Don’t feed the animals. That’s the classic wisdom dispensed by park rangers around the world. But now wildlife officials in Kenya are going against their own advice. The Kenyan government has announced that it will start providing food and water for wildlife in the national parks worst affected by the drought now gripping much of East Africa. It’s a desperate attempt to save the iconic animals that attract over a million camera-toting tourists every year to the birthplace of the safari.
According to The Nairobian, hundreds of animals in the country’s famed parks are facing starvation after the failure of the “long rains” this year — the vital precipitation that usually bathes the country between March and June. The situation is most serious in the northeast of the country in well-known parks such as Samburu National Park and Meru National Park. The “short rains” of October through November were also weaker than usual last fall.
“Five years ago we had a similar problem where we ended up providing fodder and water for the wild animals and if the situation prevails we shall be forced to do so again,” said Dr Richard Lesiyamp, Principal Secretary in the Ministry of Environment at a conference on sustainable land management in Naivasha.
Tourism is the second largest sector in the Kenyan economy, topped only by agriculture. Tourism accounts for 21 percent of total foreign exchange earnings and 12 percent of the country’s GDP. According to Kenya Wildlife Service (KWS) the country’s 22 National Parks and 28 National Reserves generate 75 percent of total tourist revenue.
Kenya’s wildlife is already severely threatened by the recent surge in poaching activity across Africa. According to KWS, 97 elephants and 20 rhinos have been killed in the country so far this year. Across Africa, at least 20,000 elephants were killed last year as the price of ivory has soared past gold.
The ongoing drought just puts that much more pressure on an already precarious situation in the country’s parks.
Of course, it’s not just the nation’s money-making giraffes and elephants that are threatened by the drought. At least half a million people in the Turkana region of northern Kenya are at risk of famine. According to the Kenya Food Security Steering Group the country’s acutely food insecure population has increased from 850,000 in August 2013, to over 1.3 million.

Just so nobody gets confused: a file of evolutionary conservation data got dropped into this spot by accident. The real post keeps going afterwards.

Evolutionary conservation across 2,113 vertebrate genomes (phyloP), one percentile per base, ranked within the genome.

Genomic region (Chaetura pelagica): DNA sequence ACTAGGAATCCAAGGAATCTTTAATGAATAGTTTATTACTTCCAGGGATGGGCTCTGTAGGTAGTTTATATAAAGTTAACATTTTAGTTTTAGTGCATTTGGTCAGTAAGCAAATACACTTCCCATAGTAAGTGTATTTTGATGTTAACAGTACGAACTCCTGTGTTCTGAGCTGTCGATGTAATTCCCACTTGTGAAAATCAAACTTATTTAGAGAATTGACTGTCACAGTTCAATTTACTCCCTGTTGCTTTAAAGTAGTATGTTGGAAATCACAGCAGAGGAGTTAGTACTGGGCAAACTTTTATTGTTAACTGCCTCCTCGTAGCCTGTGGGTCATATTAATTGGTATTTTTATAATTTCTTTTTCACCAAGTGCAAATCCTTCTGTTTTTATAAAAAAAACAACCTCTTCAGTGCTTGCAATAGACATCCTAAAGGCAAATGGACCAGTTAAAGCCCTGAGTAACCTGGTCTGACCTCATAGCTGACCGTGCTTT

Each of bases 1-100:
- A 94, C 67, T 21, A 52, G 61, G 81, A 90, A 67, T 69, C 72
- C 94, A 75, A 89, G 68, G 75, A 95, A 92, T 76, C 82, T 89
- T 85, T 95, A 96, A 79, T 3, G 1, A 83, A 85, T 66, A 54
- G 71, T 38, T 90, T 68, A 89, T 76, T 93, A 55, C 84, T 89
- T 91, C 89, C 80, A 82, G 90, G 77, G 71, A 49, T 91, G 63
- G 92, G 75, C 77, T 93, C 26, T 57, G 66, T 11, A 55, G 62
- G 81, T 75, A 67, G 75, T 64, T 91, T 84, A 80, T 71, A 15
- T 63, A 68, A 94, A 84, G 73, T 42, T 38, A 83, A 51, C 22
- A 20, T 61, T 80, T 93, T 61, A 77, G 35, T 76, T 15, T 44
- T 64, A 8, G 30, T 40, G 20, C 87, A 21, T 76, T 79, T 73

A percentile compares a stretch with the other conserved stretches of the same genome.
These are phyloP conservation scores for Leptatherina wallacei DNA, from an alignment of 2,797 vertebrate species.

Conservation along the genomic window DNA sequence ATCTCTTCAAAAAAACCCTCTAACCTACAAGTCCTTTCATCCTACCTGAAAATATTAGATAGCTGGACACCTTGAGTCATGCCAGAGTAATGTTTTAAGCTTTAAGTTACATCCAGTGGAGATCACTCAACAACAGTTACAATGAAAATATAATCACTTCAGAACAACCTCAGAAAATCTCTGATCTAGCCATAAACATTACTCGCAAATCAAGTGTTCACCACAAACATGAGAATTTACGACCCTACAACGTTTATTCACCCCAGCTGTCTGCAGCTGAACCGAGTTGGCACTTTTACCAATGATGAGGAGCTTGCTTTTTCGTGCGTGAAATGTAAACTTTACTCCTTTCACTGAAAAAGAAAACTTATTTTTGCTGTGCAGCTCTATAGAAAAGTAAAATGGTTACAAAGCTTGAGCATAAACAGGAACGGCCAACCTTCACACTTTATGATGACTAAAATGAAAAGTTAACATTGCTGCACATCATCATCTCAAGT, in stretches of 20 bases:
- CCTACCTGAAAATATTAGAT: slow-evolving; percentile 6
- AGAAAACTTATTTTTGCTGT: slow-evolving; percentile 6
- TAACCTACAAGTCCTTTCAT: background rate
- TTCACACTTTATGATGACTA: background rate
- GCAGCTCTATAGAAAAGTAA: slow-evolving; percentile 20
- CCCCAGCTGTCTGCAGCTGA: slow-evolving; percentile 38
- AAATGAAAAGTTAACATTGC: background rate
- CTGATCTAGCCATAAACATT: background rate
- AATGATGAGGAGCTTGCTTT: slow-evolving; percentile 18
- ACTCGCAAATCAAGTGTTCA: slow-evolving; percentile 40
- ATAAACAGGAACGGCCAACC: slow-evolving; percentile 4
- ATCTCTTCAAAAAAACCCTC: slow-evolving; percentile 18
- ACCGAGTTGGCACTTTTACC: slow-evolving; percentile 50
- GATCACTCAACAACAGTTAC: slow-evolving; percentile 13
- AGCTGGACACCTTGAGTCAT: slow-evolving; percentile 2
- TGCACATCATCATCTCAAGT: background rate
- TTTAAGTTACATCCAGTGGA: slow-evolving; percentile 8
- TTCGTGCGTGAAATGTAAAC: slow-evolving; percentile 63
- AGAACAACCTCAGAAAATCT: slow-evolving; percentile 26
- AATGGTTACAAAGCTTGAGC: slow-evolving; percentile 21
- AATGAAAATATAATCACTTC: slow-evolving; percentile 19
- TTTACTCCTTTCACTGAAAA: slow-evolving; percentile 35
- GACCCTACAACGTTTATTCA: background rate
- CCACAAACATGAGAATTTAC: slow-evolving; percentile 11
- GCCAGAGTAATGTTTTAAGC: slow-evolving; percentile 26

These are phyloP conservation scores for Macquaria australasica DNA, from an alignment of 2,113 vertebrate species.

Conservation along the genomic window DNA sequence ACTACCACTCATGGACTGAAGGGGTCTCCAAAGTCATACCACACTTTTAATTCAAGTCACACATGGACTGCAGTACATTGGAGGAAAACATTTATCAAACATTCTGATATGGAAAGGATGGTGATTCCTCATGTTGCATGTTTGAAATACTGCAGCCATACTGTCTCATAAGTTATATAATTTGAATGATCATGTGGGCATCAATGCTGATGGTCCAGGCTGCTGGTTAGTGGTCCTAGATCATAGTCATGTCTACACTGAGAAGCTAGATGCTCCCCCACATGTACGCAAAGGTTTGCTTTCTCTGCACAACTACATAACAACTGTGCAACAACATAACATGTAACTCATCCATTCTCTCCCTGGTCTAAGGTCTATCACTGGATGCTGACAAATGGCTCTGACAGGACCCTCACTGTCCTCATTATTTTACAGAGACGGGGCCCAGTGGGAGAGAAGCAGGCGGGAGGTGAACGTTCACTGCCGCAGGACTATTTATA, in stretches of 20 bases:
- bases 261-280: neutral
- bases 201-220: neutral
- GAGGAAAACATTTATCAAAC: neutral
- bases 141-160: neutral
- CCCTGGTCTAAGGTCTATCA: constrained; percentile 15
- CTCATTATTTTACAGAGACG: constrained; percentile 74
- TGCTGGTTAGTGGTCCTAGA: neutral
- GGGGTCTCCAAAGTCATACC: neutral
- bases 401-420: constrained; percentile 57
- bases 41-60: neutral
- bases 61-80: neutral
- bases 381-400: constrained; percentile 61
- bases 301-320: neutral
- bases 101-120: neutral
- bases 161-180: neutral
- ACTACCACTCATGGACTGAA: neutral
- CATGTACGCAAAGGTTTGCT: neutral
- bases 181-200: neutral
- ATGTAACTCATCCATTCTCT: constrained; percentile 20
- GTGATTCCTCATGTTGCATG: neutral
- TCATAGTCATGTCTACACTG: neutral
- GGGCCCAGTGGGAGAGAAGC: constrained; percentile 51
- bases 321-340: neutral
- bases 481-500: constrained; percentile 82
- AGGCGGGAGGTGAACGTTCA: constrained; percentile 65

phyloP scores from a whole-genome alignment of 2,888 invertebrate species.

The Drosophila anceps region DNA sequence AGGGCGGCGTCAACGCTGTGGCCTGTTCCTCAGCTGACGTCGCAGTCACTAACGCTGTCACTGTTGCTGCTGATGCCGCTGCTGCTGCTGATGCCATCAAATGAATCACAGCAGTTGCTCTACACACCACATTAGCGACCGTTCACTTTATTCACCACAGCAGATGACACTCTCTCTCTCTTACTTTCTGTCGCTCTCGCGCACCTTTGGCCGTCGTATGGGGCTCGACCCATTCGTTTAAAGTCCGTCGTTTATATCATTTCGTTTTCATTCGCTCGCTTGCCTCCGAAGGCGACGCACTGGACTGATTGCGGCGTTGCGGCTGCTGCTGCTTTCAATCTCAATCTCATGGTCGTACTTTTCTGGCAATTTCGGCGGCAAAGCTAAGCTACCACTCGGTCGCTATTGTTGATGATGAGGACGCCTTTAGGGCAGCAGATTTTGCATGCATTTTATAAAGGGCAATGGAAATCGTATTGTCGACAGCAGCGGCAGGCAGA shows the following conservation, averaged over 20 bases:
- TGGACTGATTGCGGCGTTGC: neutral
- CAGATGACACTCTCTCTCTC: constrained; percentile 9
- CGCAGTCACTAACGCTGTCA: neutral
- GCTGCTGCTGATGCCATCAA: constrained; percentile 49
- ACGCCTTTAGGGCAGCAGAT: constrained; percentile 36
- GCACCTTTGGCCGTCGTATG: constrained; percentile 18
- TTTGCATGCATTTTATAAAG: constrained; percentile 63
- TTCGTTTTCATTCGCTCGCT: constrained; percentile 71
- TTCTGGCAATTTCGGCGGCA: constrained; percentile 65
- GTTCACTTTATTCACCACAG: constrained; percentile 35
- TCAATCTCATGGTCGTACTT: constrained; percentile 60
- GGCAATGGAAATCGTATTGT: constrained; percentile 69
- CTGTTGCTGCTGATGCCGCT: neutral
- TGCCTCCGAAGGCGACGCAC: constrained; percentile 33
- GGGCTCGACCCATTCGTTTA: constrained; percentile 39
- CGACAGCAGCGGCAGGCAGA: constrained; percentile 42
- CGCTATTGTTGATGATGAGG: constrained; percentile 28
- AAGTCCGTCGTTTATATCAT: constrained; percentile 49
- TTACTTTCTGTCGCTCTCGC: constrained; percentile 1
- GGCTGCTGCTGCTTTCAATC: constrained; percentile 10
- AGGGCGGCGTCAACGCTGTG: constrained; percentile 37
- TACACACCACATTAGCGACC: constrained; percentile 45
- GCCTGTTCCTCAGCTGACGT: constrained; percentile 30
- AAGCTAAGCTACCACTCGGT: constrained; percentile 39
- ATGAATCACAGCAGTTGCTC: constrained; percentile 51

Droughts are nothing new in East Africa, but evidence is mounting that a warming climate may increase the frequency and severity of drought in the region. Climate projections estimate that East Africa will be 3–4°C warmer by the end of the 21st century — a warming rate nearly 1.5 times the global average. As the Indian Ocean warms, it creates conditions that pull moisture away from East Africa.
In 2011, the worst drought in 60 years hit East Africa, killing an estimated 50,000 people and leaving 13 million in need of food assistance. Research conducted by scientists at the UK’s Met Office revealed a clear link between climate change and the devastating drought. While the failure of the short rains that year can be attributed to La Niña, the researchers found that climate change increased the risk of the dry conditions seen during the long rains season of 2011 by 24 to 99 percent.
“We found that the particularly dry short rains in 2010 were most likely caused by natural variability,” said Dr. Fraser Lott, lead author on the paper in a press release. “However, the chances of long rains as dry, or drier, as those of 2011 were found to have increased due to human influence.”